Winning in India was special says Jonathan Trott

Winning in India was special says Jonathan Trott

Trott seems to fancy a coaching opportunity after the end of his career as a professional cricketer.

Jonathan Trott
Jonathan Trott. (Photo by Nathan Stirk/Getty Images)

The Indian fans will vividly remember Jonathan Trott for his heroics during the England tour of India in 2012. He, alongside Alastair Cook and Kevin Pietersen, had given India nightmares on their own soil. The Cape Town-born cricketer was one of the mainstays of England batting order between 2009 and 2012. He had a terrific record in both Tests as well as the ODIs while he represented the national team.

However, stress-related issues cut his international career short and Trott could never really recover since he quit during the Ashes in 2013-14. In May 2018, the former English cricketer announced his retirement from first-class cricket. On Wednesday, he walked out to bat for one last time for Warwickshire. On the occasion of his retirement, Trott recalled some of the most beautiful memories of his career and termed the win in India a special one.

‘India is the heartbeat of world cricket’

The right-hander was a key member in the side that travelled to India in 2012. With 294 runs in 7 innings, he played a crucial role in helping England win that series 2-1. His 143 in the Nagpur Test was indeed a special one and the 37-year-old termed that defeating India on their soil was a phenomenal effort.

“Winning in India was special, especially against the team that we played – [Virender] Sehwag, [Sachin] Tendulkar, [MS] Dhoni, Harbhajan [Singh]. I always think India is the heartbeat of world cricket. England is the home but India is the ultimate Everest. To win there was a phenomenal effort,” Trott told Wisden Cricket Monthly.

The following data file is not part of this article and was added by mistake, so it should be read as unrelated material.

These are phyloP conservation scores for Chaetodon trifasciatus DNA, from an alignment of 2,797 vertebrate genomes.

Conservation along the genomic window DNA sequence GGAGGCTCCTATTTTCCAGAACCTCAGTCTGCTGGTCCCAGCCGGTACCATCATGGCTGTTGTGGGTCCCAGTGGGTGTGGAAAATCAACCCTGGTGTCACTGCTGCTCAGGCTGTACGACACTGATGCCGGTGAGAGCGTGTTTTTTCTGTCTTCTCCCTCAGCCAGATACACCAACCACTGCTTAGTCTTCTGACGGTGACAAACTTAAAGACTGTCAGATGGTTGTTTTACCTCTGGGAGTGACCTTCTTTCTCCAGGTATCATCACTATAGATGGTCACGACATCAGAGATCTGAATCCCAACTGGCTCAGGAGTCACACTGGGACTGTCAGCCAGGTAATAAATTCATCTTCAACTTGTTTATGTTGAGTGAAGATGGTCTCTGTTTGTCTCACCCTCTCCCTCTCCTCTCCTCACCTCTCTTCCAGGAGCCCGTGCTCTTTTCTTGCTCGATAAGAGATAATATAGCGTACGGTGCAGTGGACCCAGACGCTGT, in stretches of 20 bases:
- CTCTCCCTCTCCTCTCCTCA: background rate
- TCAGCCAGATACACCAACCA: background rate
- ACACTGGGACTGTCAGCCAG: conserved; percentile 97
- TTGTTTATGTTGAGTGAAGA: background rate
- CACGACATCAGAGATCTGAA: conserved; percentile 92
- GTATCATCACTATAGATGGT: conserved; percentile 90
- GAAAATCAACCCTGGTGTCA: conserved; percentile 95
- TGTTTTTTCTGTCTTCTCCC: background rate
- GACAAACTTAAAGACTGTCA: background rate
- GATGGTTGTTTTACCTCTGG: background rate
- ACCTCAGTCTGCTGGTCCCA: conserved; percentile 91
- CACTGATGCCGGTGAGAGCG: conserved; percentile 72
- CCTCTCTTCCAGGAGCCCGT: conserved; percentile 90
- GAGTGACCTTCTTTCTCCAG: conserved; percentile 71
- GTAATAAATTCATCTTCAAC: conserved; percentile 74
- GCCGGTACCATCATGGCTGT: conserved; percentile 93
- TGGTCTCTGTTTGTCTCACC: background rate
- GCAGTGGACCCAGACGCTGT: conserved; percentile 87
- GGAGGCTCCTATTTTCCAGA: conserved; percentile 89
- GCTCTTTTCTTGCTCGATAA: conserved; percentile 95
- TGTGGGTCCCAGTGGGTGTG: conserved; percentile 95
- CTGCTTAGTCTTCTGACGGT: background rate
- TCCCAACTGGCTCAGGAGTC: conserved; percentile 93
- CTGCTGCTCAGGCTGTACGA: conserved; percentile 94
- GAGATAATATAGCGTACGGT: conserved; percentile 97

Furthermore, the former English player also reminisced about the 3-1 Ashes win against Australia. Speaking about this famous win, Trott said: “Going to Australia and winning – if that’s not fun then there’s no fun in cricket. Everyone had had quite a lot of champagne and there was music on. People were coming in and out. Families were around.”

He seems to fancy a coaching career in the near future after all that he has had to undergo. “I have a feeling that what I went through is going to help me as a coach and will make me more aware of things. I will never forget how difficult the game is; I will always have empathy for cricketers and it’s why I struggle to criticise players without giving a positive option. That makes me think I want to make a difference as a coach,” he concluded.

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